Learning to swim outdoors (Andrew)

Coll Beach

One summer, when we were 10, our auntie Margaret hired a caravan on Coll beach, just outside of Stornoway and near our granny’s house. It was a typical Lewis summer. Grey sky. Cold wind. Rain likely. So, perfect weather to go paddling in the sea. We lasted 30 seconds.

I’d brought my trunks to the caravan, wrapped in a towel, of course.  We changed there and ran down to the water’s edge. By the time we got there we’d invented Avatar, 25 years before James Cameron thought of his race of blue skinned people. The water was even colder. 


We ran back to the caravan.

And that was my outdoor swimming experience. One dip. Barely up to waist. And that was it. 

Today, people say it’s invigorating. Soul clearing. But when you’re 10 the only thought you have, when the waves reach your crotch, is “Eeeeeeeek! I can’t feel my balls!

I didn’t venture back to the sea until I was 25. I was on holiday in the United States, I was driving from New York to New Orlean via a book called “Roadside Attraction of America”. Every night I’d decide a different attraction – the house shaped like a shoe, the dinosaur park – and drive there while generally heading to New Orleans. Yes, it was a boy’s trip. What gave it away…?

We’d reached Florida and was staying near the oldest town in the United States, Augustine, which was settled in 1500s then comprehensively rebuilt by to be a Walt Disney version of a historic town. If you like your McDonald driv-thrus to be housed in a replica Spanish villa that looks like it was just built by a Spanish conquistador, then Augustine is the place for you.

We have a motel beside a beach and we decided it would be fun to swim in the sea, despite the fact I’d not swum since school and I didn’t have any trunks or, naturally, any goggles. 

It’ll be okay,” I thought, “I’ll soon get used to it!”, remember my school days in halcyon terms and not the chlorine induced acid eyeball bath they actually were.

Waves were crashing on the shore as I waded out. The water was warm, which was the first shock. Water could be warm? The ocean could be a bath? The second shock was when I ducked under a wave. Salt! What the effing eff was salty water doing to my eye. It was like Tom Cruise had taken my acid eyeball bath and placed it in a mixer with a cheese grater and was recreating his finest tricks and flicks from Cocktail.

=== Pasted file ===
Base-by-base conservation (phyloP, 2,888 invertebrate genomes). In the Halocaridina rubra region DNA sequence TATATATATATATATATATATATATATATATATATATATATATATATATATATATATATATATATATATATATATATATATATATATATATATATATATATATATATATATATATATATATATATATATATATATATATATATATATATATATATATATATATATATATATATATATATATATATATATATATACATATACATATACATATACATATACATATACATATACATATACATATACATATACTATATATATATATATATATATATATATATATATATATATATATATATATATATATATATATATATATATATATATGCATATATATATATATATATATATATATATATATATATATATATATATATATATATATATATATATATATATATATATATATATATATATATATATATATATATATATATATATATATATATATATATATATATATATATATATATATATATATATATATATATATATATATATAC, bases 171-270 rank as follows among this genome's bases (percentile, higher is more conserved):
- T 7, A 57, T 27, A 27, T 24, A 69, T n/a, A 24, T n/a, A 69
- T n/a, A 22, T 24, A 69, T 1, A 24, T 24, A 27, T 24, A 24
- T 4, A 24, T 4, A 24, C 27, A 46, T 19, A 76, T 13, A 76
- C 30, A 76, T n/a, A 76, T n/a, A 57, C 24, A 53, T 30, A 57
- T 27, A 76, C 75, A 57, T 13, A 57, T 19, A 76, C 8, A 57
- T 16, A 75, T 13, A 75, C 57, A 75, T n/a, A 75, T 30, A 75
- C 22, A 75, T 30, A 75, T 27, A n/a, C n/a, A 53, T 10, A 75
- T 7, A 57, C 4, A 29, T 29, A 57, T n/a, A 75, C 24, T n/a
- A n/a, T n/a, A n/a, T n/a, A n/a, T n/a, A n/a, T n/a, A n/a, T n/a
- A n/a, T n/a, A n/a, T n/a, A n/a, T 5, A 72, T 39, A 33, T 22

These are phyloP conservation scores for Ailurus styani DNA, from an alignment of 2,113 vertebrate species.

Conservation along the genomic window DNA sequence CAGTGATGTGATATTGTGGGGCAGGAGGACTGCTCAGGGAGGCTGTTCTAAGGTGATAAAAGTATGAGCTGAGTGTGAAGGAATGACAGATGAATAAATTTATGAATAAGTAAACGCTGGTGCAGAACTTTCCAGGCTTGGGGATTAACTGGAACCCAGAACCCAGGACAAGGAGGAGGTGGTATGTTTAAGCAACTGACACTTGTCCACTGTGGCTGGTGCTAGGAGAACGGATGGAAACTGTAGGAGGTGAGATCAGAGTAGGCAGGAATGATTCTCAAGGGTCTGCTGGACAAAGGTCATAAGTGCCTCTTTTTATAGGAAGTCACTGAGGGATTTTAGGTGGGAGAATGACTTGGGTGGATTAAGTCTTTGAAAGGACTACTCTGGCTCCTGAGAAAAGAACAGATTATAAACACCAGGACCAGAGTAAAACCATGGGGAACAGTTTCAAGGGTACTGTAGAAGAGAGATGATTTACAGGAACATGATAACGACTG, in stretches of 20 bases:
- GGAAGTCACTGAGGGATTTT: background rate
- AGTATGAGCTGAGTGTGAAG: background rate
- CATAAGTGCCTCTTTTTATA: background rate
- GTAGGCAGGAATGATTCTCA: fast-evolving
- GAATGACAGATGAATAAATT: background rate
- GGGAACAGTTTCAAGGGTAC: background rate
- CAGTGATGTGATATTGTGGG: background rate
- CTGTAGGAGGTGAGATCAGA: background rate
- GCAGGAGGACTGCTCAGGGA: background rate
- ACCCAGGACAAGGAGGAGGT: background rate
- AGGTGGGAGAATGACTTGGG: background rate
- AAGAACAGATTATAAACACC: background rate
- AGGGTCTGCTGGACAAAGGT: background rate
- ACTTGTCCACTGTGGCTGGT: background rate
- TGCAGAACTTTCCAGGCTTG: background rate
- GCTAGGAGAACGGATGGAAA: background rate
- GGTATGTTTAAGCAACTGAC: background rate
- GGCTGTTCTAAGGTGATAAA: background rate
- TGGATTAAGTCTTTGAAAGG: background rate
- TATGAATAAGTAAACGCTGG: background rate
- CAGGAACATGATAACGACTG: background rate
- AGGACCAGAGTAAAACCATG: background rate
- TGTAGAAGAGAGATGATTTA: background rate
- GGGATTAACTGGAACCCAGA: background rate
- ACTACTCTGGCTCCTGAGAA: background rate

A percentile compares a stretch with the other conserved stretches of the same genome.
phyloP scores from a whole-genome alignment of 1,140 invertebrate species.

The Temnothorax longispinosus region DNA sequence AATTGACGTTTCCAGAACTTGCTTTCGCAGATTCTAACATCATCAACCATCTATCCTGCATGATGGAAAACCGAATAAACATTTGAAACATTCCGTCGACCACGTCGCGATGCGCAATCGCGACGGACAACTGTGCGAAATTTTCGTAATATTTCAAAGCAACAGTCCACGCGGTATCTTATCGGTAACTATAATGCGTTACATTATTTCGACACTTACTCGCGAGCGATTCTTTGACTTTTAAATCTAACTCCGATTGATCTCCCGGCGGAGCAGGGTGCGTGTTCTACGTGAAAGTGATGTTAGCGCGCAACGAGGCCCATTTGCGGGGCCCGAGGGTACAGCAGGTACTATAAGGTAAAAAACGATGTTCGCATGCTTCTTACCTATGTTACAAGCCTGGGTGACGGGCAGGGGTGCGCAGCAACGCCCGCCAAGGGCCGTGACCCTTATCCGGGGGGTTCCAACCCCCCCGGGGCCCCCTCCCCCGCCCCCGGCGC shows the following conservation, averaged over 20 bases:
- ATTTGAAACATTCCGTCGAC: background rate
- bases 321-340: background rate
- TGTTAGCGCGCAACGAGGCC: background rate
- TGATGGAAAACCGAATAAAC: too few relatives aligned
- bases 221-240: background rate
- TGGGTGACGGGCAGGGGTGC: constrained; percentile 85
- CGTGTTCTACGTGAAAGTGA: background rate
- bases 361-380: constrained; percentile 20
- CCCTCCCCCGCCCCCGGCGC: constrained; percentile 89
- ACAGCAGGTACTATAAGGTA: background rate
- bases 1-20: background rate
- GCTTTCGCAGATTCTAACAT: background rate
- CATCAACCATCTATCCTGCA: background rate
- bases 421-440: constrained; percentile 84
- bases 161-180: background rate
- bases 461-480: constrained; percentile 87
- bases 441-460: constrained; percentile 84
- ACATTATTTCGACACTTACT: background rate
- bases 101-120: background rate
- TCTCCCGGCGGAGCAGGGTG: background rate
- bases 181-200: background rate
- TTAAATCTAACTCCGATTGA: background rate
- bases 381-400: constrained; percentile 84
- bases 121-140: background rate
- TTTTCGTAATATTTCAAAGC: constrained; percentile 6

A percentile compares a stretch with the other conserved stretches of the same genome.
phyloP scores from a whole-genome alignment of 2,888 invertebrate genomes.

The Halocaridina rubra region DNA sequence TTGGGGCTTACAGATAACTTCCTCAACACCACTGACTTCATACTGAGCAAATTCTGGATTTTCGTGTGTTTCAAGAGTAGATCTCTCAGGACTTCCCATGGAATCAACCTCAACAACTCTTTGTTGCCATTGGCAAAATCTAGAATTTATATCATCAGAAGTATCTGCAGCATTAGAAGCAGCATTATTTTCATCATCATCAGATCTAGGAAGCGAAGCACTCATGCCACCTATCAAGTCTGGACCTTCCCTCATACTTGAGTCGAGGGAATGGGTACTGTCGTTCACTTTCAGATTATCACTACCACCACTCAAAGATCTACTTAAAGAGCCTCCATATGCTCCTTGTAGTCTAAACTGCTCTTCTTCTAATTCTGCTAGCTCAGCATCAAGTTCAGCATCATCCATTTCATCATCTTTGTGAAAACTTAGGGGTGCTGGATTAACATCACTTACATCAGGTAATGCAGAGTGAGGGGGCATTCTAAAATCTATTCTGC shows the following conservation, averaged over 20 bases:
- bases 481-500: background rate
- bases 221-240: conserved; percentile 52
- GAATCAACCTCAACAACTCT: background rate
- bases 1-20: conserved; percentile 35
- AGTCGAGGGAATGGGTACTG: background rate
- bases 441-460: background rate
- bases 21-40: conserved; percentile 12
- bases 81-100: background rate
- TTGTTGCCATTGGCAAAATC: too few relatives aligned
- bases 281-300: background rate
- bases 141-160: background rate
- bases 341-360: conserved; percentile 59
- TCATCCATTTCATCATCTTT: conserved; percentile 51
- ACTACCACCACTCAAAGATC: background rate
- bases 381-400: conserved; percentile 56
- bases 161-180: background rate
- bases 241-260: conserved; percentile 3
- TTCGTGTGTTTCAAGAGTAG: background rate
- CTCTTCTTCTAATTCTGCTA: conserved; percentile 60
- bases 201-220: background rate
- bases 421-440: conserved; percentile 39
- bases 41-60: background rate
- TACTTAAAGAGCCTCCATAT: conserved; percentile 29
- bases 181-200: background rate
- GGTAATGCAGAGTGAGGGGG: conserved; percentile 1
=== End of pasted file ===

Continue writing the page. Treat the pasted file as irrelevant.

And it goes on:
Disorientated, eye shut, frantically trying to clear the water from them, I swam out further and further until I thought I should really turn back. Except I couldn’t. 

I couldn’t understand it. The waves were going towards the shore. They were big and powerful and heading in the direction I wanted to go but why, when I swam towards the shore, was I not going forward? 

I tried to swim faster by kicking harder, the only way I knew how to swim faster because my arms were as much good to me when swimming as Douglas Bader’s legs. 

I went backwards.


I thought of shouting, there were some people on shore, when I had another idea. There were surfers up the beach. They were further out but they were making it back in. And the only difference between them and me was that they had a board. So, I should pretend to be a surfboard and I’ll surf back in. Genius.

Next wave. I lay as stiff as I could and kicked forward just a s the crest of the wave passed through me. I did the same again with the next wave, and the next until I reached the shore, thankful and ecstatic that I’d discovered the secret to not drowning. Don’t swim.

So, I didn’t. Not for another 10 years. And during those 10 years I can confirm that I didn’t drown once. 

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